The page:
In the decades he's spent studying the aurora, Fairbanks scientist Dirk Lummerzheim has never heard it make a single sound.
Not a single hiss, swish, pop or whistle.
Nevertheless, Lummerzheim, a University of Alaska Fairbanks aeronomist, is striving to understand how the aurora could possibly create sound waves in the sky.
He will describe recent theories about sound and other aurora mysteries at the kick-off lecture of the popular Science for Alaska Series 7:30 tonight at Centennial Hall.
The family-friendly lecture series runs every Monday in February and will include talks on Alaska caves, the investigation for life and water on Mars and the impact of diminishing Arctic sea ice on seals and walruses.
It's the fourth year for the lecture series in Juneau, which started in Fairbanks and Anchorage 13 years ago. The series was expanded to Juneau.
"It became really popular," said Kevin Myers, spokesman for the University of Alaska Southeast.
Last year, the Science for Alaska Series in Juneau attracted a total audience of 9,000.
Science for Alaska Series Schedule
All lectures will begin at 7:30 p.m. at Centennial Hall.
"Sounds of the aurora and other persistent mysteries"
Dirk Lummerzheim, professor of Aeronomy,
Geophysical Institute, University of Alaska Fairbanks
"Alaska's caves: Unlocking the secrets to our past"
Daniel Monteith, UAF assistant professor of anthropology
University of Alaska Southeast.
"The search for water and life on mars"
Buck Sharpton, UAF professor of geology and geophysics.
"Arctic sea ice: diminishing habitat for seals and walruses"
Brendan Kelly, UAS dean of Arts and Sciences and Associate Professor of Marine Biology
Lummerzheim said people are fascinated by scientific mysteries like the alleged sound of the aurora. It's one of the first questions people ask when they learn about his specialty, he said.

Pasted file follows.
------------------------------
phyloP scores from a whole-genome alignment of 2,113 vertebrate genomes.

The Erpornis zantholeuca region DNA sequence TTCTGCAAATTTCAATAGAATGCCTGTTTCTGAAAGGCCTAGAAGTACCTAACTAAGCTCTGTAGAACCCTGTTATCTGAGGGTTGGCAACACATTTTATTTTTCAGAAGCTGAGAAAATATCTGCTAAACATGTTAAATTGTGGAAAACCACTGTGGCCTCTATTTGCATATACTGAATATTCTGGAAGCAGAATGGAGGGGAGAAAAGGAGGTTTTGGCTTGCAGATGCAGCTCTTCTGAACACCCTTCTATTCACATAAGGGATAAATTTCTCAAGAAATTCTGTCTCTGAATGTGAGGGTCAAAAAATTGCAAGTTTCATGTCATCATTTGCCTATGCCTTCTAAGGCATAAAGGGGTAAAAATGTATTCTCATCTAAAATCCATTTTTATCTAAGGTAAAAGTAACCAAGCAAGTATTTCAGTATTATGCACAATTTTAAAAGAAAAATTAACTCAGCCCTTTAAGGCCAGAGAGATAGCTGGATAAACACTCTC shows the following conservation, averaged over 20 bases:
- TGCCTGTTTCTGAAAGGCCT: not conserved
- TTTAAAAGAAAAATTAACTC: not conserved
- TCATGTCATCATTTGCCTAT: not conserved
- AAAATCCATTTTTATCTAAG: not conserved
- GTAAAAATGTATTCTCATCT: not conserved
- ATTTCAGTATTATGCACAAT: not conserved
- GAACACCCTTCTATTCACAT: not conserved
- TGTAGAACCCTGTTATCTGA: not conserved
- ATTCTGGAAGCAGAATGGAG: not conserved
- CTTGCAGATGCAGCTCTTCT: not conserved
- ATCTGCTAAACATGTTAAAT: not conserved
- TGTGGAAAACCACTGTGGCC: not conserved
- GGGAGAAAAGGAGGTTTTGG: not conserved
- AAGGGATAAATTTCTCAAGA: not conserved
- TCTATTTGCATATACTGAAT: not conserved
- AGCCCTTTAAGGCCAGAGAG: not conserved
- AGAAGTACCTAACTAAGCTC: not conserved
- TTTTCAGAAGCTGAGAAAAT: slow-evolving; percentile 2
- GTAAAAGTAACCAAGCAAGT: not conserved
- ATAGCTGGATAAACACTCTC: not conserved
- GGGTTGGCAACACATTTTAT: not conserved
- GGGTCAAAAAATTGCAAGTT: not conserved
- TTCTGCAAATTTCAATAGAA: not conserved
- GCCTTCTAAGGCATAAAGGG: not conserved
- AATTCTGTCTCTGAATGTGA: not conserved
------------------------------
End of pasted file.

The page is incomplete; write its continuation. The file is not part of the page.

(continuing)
"It's kind of baffling," Lummerzheim said. "So far, all we have to go by is the hundreds of people who claim they heard it," he said.
He plans to talk about some recent explanations and research into the aurora sound mystery - some of it in the publication process by a scientist in Finland, who claims to have recorded the aurora with a microphone, he said.
"It triggered my interest," he said. "It's not really proven yet."
The aurora isn't the only scientific mystery in Alaska.
UAS anthropologist Daniel Monteith will speak on Feb. 14 about Alaska's largely unexplored caves.
The caves in Southeast Alaska hold many clues to understanding the peopling of North America and the ecology of the Southeast rain forest, Monteith said.
The caves are hard to get to and are still being documented and mapped.
"We go out there and find 20 new caves per summer," Monteith said.
The caves in Southeast are much older but smaller than some of the more well-known caves in the Lower 48, he said. They can also be quite daunting - more remote, colder, muddier, wetter and more vertical than their Lower 48 counterparts, he said.
Monteith said he plans to give a lot of credit in his lecture to the volunteers from Alaska and from foreign countries that are working to document Alaska's caves each summer. He also plans to show and describe some of the gear that cavers use on their expeditions.
Elizabeth Bluemink can be reached at firstname.lastname@example.org.